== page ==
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Action is needed to protect the health and welfare of Britain’s growing army of night workers, the TUC has said. ‘A Hard Day’s Night’, a new report from the union body, shows that night working has grown since the recession, and there are now over three million employees who are regular night workers in the UK. The proportion of employees who are night workers has risen from 11.7 per cent of all employees in 2007, to 12.3 per cent in 2014. In 2014, 14.9 per cent of male employees were night workers, compared to 9.7 per cent of female employees. However, the report reveals the number of women working nights is growing at a much faster rate, and the top two sectors using night workers are female dominated – care workers and nursing. According to the TUC: “The negative health impacts of night work are already well-documented, such as heightened risks of cardiovascular disease, diabetes and depression [Risks 685]. However, less attention has been given to the impacts on home life and relationships.” Major studies have also linked night shift work to breast and other cancers, highlighting the need for care over the use of night work and the design of shift work patterns [Risks 612]. TUC recommends night working is only introduced where necessary, there should be no compulsion to move to shift work and that night work and shift patterns should be negotiated between unions and employers. TUC general secretary Frances O’Grady said: “It’s not right for employers to require night working without adequate consultation and negotiation. With night work increasing, employers must play fair and play safe, or public safety will be put at risk and the families of night workers will suffer.”
· TUC news release and full report, A Hard Day’s Night, August 2015.
A fear that a US-EU trade deal could jeopardise workplace safety standards has been reinforced by new evidence of the US government’s risky approach, the TUC has said. TUC head of safety Hugh Robertson said he has warned repeatedly about the threat to health and safety at work from the proposed free trade agreement between the European Union and the United States – the Transatlantic Trade and Investment Partnership (TTIP). He said concrete evidence had now emerged to shore up these concerns, in the form of the findings of a European Commission consultation on risks posed by endocrine disrupting chemicals (EDCs), linked to breast cancer, reproductive problems and other disorders. The consultation’s findings, published late last month and based on 27,000 responses, showed the vast majority of respondents wanted strong regulation to protect people from endocrine disruptors and believed that the “precautionary principle” should be used. That means that you should be able to restrict the use of any chemicals that where there is good reason to suspect that there is a risk. This principle has been used by regulators over nanotechnology, and is also employed when licensing new drugs. However, the consultation submission from the US government took a different line, noting “creating technical regulations on the basis of hazard-based criteria are often more trade restrictive than necessary because risk-based mitigation measures exist, and do not fulfil a legitimate objective as they are not supported by scientific evidence.” Adopting a system based solely on the hazardous properties of substances “could have severe implications for EU imports of US agricultural goods,” it notes. According to TUC’s Hugh Robertson: “Basically what they are saying is ‘trade trumps safety’.” He says this line has major implications for TTIP, because “if the chemical companies get their way, the treaty will mean that the EU will not be able to restrict the importation or use of any suspected endocrine disruptors, or any other carcinogens, on the basis that there is a likely risk. They will only be able to do it once there is absolute evidence. By then of course the damage will be done.” He warns: “Trade agreements must not allow either other governments or multinational companies to prevent regulations aimed at protecting workers from being exposed to something where there is good reason to believe it may be hazardous.”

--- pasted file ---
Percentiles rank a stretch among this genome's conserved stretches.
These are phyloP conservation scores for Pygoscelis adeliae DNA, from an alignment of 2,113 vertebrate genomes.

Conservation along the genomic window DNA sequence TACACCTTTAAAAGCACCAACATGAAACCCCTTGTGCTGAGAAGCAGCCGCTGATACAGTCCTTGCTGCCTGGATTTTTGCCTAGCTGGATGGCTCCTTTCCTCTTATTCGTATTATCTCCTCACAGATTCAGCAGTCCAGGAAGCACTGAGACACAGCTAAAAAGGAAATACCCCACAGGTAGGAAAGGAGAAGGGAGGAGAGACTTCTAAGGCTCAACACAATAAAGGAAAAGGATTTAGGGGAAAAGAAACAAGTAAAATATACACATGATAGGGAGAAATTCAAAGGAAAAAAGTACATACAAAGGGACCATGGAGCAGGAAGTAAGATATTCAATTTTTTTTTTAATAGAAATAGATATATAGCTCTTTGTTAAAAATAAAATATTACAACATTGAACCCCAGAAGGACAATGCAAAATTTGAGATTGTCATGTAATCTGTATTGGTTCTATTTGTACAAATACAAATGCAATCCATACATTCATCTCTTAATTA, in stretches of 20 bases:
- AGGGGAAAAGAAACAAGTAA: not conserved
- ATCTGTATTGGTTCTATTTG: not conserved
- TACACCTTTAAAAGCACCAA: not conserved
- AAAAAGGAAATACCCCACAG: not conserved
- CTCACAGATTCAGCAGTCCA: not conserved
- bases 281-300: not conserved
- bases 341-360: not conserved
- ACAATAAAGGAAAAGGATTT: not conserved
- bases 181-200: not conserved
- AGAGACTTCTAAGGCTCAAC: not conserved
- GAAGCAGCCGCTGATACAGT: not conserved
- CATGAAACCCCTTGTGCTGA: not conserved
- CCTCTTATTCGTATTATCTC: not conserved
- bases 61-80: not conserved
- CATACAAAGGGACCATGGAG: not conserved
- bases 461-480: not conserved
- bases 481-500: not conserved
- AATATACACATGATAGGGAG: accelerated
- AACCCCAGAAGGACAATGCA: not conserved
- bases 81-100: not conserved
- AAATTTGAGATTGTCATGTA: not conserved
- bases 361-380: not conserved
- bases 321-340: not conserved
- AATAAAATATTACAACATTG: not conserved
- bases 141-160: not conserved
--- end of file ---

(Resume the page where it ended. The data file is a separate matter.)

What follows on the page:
A new TUC analysis indicates that 1,669,000 employees are missing out on their minimum legal entitlement to paid holidays. The TUC review of unpublished figures from the 2014 Labour Force Survey (LFS) shows that on average 6.4 per cent of employees across the UK are losing out on their holiday entitlements, a legal health and safety entitlement laid out in the EU Working Time Directive. In November 1998 the EU-wide law extended the right to paid leave to all workers for the first time. Up to six million workers in the UK, who had less leave than the minimum standard of four weeks, benefited from the new holiday allowance. Entitlement in the UK was increased in 2007 and 2009 following a campaign by the TUC that showed many workers were forced to use paid leave on bank holidays. The TUC is warning that it has become easier for bad employers to get away with denying workers their full holiday pay since employment tribunal fees were introduced. The TUC also argues that rather than putting the entire onus on the worker, HM Revenue and Customs should enforce holiday entitlements. TUC general secretary Frances O’Grady said: “We are in danger of seeing a burnout Britain where workers feel pressured to give up their holidays and increase their hours. Workers who are worried about not getting their holiday entitlements should join a union, so that their voice is heard and their interests are properly represented.” She added: “We are worried that David Cameron’s EU renegotiation may take away our statutory holiday entitlements by opting-out of the Working Time Directive. These figures on the number of people missing out on their holiday rights clearly show that the rules need to be strengthened rather than weakened further.”